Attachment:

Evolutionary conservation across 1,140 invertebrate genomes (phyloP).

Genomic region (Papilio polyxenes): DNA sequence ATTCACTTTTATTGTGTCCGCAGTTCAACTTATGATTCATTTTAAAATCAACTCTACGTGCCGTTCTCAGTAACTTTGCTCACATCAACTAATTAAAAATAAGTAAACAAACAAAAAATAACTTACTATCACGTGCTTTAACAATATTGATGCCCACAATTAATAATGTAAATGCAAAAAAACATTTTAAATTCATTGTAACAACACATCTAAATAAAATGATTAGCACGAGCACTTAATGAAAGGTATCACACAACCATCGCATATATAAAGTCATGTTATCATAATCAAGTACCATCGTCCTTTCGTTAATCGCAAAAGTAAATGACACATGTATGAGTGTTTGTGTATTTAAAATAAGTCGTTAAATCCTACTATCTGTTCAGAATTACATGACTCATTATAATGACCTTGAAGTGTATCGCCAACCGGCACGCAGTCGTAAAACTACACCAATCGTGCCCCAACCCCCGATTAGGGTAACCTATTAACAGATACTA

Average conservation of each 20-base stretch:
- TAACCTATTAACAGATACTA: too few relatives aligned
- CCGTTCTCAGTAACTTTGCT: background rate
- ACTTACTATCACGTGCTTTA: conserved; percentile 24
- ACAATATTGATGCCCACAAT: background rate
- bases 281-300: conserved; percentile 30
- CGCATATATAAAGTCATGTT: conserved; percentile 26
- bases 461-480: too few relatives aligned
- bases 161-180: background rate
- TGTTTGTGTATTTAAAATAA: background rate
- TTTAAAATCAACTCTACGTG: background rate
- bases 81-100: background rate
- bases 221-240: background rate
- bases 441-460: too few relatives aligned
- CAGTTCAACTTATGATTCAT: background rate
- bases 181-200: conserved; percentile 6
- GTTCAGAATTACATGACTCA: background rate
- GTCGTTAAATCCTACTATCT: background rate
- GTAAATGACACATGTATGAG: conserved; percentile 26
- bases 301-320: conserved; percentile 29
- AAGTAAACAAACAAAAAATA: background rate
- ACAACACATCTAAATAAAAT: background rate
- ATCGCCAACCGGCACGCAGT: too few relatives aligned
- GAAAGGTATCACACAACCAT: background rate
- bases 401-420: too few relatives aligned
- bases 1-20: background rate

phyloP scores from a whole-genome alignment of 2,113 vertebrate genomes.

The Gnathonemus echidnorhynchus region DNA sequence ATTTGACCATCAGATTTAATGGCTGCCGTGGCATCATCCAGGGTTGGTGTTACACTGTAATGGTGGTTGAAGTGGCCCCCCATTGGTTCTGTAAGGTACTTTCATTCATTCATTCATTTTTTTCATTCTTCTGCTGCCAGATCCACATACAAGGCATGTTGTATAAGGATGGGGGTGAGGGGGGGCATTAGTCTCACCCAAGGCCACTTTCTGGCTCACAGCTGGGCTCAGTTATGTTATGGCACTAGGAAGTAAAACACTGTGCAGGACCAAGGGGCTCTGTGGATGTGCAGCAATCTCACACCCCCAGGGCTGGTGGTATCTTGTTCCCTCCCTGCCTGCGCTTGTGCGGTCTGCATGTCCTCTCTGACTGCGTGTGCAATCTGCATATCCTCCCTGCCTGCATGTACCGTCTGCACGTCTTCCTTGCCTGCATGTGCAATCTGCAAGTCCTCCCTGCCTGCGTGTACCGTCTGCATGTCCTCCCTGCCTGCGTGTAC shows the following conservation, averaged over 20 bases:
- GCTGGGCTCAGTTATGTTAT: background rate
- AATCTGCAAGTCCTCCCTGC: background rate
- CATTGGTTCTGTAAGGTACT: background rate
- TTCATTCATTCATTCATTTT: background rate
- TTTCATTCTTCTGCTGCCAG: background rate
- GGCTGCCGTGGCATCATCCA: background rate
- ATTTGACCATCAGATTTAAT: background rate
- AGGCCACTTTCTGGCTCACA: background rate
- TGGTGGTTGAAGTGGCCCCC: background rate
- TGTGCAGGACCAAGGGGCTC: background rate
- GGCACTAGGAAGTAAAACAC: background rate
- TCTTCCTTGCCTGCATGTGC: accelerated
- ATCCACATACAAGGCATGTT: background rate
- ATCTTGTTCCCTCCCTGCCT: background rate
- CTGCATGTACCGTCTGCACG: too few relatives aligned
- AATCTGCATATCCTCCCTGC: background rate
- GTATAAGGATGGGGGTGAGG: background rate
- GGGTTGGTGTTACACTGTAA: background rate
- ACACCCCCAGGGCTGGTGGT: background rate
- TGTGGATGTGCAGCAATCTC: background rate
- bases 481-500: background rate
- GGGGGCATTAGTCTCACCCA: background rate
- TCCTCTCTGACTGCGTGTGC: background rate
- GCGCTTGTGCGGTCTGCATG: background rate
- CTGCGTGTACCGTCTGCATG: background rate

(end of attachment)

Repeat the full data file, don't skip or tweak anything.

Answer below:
Evolutionary conservation across 1,140 invertebrate genomes (phyloP).

Genomic region (Papilio polyxenes): DNA sequence ATTCACTTTTATTGTGTCCGCAGTTCAACTTATGATTCATTTTAAAATCAACTCTACGTGCCGTTCTCAGTAACTTTGCTCACATCAACTAATTAAAAATAAGTAAACAAACAAAAAATAACTTACTATCACGTGCTTTAACAATATTGATGCCCACAATTAATAATGTAAATGCAAAAAAACATTTTAAATTCATTGTAACAACACATCTAAATAAAATGATTAGCACGAGCACTTAATGAAAGGTATCACACAACCATCGCATATATAAAGTCATGTTATCATAATCAAGTACCATCGTCCTTTCGTTAATCGCAAAAGTAAATGACACATGTATGAGTGTTTGTGTATTTAAAATAAGTCGTTAAATCCTACTATCTGTTCAGAATTACATGACTCATTATAATGACCTTGAAGTGTATCGCCAACCGGCACGCAGTCGTAAAACTACACCAATCGTGCCCCAACCCCCGATTAGGGTAACCTATTAACAGATACTA

Average conservation of each 20-base stretch:
- TAACCTATTAACAGATACTA: too few relatives aligned
- CCGTTCTCAGTAACTTTGCT: background rate
- ACTTACTATCACGTGCTTTA: conserved; percentile 24
- ACAATATTGATGCCCACAAT: background rate
- bases 281-300: conserved; percentile 30
- CGCATATATAAAGTCATGTT: conserved; percentile 26
- bases 461-480: too few relatives aligned
- bases 161-180: background rate
- TGTTTGTGTATTTAAAATAA: background rate
- TTTAAAATCAACTCTACGTG: background rate
- bases 81-100: background rate
- bases 221-240: background rate
- bases 441-460: too few relatives aligned
- CAGTTCAACTTATGATTCAT: background rate
- bases 181-200: conserved; percentile 6
- GTTCAGAATTACATGACTCA: background rate
- GTCGTTAAATCCTACTATCT: background rate
- GTAAATGACACATGTATGAG: conserved; percentile 26
- bases 301-320: conserved; percentile 29
- AAGTAAACAAACAAAAAATA: background rate
- ACAACACATCTAAATAAAAT: background rate
- ATCGCCAACCGGCACGCAGT: too few relatives aligned
- GAAAGGTATCACACAACCAT: background rate
- bases 401-420: too few relatives aligned
- bases 1-20: background rate

phyloP scores from a whole-genome alignment of 2,113 vertebrate genomes.

The Gnathonemus echidnorhynchus region DNA sequence ATTTGACCATCAGATTTAATGGCTGCCGTGGCATCATCCAGGGTTGGTGTTACACTGTAATGGTGGTTGAAGTGGCCCCCCATTGGTTCTGTAAGGTACTTTCATTCATTCATTCATTTTTTTCATTCTTCTGCTGCCAGATCCACATACAAGGCATGTTGTATAAGGATGGGGGTGAGGGGGGGCATTAGTCTCACCCAAGGCCACTTTCTGGCTCACAGCTGGGCTCAGTTATGTTATGGCACTAGGAAGTAAAACACTGTGCAGGACCAAGGGGCTCTGTGGATGTGCAGCAATCTCACACCCCCAGGGCTGGTGGTATCTTGTTCCCTCCCTGCCTGCGCTTGTGCGGTCTGCATGTCCTCTCTGACTGCGTGTGCAATCTGCATATCCTCCCTGCCTGCATGTACCGTCTGCACGTCTTCCTTGCCTGCATGTGCAATCTGCAAGTCCTCCCTGCCTGCGTGTACCGTCTGCATGTCCTCCCTGCCTGCGTGTAC shows the following conservation, averaged over 20 bases:
- GCTGGGCTCAGTTATGTTAT: background rate
- AATCTGCAAGTCCTCCCTGC: background rate
- CATTGGTTCTGTAAGGTACT: background rate
- TTCATTCATTCATTCATTTT: background rate
- TTTCATTCTTCTGCTGCCAG: background rate
- GGCTGCCGTGGCATCATCCA: background rate
- ATTTGACCATCAGATTTAAT: background rate
- AGGCCACTTTCTGGCTCACA: background rate
- TGGTGGTTGAAGTGGCCCCC: background rate
- TGTGCAGGACCAAGGGGCTC: background rate
- GGCACTAGGAAGTAAAACAC: background rate
- TCTTCCTTGCCTGCATGTGC: accelerated
- ATCCACATACAAGGCATGTT: background rate
- ATCTTGTTCCCTCCCTGCCT: background rate
- CTGCATGTACCGTCTGCACG: too few relatives aligned
- AATCTGCATATCCTCCCTGC: background rate
- GTATAAGGATGGGGGTGAGG: background rate
- GGGTTGGTGTTACACTGTAA: background rate
- ACACCCCCAGGGCTGGTGGT: background rate
- TGTGGATGTGCAGCAATCTC: background rate
- bases 481-500: background rate
- GGGGGCATTAGTCTCACCCA: background rate
- TCCTCTCTGACTGCGTGTGC: background rate
- GCGCTTGTGCGGTCTGCATG: background rate
- CTGCGTGTACCGTCTGCATG: background rate